Cherie: The thing about that situation, that’s one of the things that — people can try as hard as they can to help you, but something internal has to happen first. For a lot of women, it has to do with the welfare of the children who are involved. For many women, they won’t leave or seek to change the circumstance even if they’re suffering quite a bit, but they will try to change it because of a child. That’s consistent with some of the trauma and the psychological impact that violence has. I think it’s something internal that happens. It’s helped by external circumstances. It’s helped by a desire to do better or give better to your children. Certainly for me, that was a very big part of it. What’s also important for people to realize is that it’s often not a situation of just getting up and one day and deciding, okay, this is the day to leave or this is going to be end of it, and that’s the end of it. It’s often a cycle of running and returning, running and returning. That makes it even harder for people who are to the situation to understand. I’d say it’s something internal. In my case, for short, it was a desire to do better for my children and eventually myself. That’s what it was.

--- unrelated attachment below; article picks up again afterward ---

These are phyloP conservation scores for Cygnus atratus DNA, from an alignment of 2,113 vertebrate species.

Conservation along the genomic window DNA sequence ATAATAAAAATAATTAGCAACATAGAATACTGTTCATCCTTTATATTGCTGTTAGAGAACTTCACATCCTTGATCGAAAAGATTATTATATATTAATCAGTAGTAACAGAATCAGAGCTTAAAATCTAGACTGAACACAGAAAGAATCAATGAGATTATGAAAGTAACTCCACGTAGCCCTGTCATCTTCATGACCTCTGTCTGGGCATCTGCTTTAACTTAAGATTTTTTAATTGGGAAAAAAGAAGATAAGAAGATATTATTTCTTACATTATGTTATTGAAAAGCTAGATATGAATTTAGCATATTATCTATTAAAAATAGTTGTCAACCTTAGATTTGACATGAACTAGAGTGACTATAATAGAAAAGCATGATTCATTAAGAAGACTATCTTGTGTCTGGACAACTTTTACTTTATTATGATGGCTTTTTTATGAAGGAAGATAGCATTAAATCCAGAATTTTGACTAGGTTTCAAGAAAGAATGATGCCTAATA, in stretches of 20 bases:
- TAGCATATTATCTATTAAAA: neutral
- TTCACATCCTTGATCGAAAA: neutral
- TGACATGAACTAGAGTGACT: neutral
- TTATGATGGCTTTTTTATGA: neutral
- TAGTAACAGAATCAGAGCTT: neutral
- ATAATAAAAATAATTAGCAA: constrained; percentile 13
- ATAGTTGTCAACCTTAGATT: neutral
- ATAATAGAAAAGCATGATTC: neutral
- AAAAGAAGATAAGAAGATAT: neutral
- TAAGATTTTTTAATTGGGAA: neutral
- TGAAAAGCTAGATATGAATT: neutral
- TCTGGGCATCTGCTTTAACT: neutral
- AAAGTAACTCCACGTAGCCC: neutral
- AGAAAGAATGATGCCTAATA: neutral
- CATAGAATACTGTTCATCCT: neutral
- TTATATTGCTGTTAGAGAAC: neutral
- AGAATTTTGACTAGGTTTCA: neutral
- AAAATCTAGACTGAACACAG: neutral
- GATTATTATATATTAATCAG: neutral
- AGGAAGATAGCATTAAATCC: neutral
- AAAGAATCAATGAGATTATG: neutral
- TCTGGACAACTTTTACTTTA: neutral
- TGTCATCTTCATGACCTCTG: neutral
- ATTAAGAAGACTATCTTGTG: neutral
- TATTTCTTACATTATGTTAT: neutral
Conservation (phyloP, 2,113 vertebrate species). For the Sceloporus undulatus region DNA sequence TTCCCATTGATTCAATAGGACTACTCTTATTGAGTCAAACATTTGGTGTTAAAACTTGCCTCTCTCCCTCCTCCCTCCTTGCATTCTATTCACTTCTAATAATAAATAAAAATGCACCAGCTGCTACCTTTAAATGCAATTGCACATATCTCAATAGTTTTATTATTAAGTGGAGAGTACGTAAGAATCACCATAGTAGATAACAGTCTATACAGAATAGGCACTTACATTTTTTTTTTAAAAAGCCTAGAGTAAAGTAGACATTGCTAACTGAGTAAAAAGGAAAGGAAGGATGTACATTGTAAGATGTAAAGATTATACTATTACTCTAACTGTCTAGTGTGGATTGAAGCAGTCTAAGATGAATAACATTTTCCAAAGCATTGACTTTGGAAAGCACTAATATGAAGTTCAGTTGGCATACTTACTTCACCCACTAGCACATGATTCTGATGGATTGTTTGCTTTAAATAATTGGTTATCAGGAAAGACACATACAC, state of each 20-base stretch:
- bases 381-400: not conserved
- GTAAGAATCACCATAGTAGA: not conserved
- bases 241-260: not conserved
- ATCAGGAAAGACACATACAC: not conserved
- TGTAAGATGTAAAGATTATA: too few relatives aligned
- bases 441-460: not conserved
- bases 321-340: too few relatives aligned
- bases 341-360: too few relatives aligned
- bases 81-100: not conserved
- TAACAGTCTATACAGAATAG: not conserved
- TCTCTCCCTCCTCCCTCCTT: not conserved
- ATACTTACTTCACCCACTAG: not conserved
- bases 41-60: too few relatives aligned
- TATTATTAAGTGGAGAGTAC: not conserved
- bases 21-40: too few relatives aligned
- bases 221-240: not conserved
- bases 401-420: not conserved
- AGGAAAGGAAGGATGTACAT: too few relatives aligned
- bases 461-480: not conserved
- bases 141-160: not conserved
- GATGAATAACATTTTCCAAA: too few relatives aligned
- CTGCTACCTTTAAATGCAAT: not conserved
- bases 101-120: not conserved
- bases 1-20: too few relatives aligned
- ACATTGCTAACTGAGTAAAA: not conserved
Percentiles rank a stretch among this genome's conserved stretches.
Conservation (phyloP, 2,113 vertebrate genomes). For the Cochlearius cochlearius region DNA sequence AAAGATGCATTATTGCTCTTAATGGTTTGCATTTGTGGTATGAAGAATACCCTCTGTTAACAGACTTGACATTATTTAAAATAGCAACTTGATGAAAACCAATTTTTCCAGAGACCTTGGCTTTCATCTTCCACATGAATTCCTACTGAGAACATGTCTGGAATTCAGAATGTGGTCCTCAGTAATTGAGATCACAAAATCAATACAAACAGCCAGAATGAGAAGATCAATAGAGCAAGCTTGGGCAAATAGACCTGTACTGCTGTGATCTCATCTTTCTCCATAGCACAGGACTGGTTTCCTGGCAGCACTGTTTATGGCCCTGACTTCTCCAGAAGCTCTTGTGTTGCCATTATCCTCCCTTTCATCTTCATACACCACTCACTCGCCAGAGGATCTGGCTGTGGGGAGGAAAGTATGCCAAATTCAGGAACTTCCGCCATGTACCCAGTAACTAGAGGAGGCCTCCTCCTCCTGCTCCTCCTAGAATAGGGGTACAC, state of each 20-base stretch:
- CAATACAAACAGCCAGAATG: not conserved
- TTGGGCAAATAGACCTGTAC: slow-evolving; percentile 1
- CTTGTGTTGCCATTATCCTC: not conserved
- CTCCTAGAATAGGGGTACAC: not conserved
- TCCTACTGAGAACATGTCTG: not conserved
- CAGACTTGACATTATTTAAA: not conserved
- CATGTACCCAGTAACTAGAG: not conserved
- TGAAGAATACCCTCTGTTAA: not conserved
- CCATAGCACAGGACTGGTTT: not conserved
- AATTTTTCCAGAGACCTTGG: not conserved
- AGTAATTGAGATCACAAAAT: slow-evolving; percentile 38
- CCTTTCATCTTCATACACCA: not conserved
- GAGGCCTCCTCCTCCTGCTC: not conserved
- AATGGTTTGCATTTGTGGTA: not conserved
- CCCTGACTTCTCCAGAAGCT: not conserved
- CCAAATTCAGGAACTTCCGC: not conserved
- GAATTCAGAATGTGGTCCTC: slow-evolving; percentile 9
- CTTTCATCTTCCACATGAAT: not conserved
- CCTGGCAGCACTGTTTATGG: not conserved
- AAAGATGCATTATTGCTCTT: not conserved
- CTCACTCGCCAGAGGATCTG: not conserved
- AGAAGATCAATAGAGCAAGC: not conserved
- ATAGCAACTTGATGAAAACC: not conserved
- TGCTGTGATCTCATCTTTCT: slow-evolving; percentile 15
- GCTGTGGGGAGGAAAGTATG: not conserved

Zibby: It’s also another layer of difficulty. Even if the children are the driving force to getting to a better place, you still share children with the person who’s committing the offense. You can never really extricate yourself a hundred percent when you share the most precious thing in both of your lives.

Cherie: Yes, that’s a very difficult situation.

Zibby: Have you ever written about your experience in your own voice, not one of the character’s voices? No? You’re not interested?

Cherie: That’s one of the things that made it especially hard to write this book. Mentally, there had to be that separation between whatever I might have gone through or experienced and the story I was trying to tell. Even in terms of being able to try to explore and understand the lives of some of the other characters like Adan, for example, or even Tone, that required a very big step outside of myself. Having had those experiences made it easier to write in one sense and then made it quite a bit harder in another.

Zibby: Wow. I’m glad you could use your experience to inform this particular voice and share. Being able to extricate is, as you mentioned, close to impossible for so many people. Seeing this up close in fiction might be the way to get through to others. That might be the way the story sinks in, which is so important.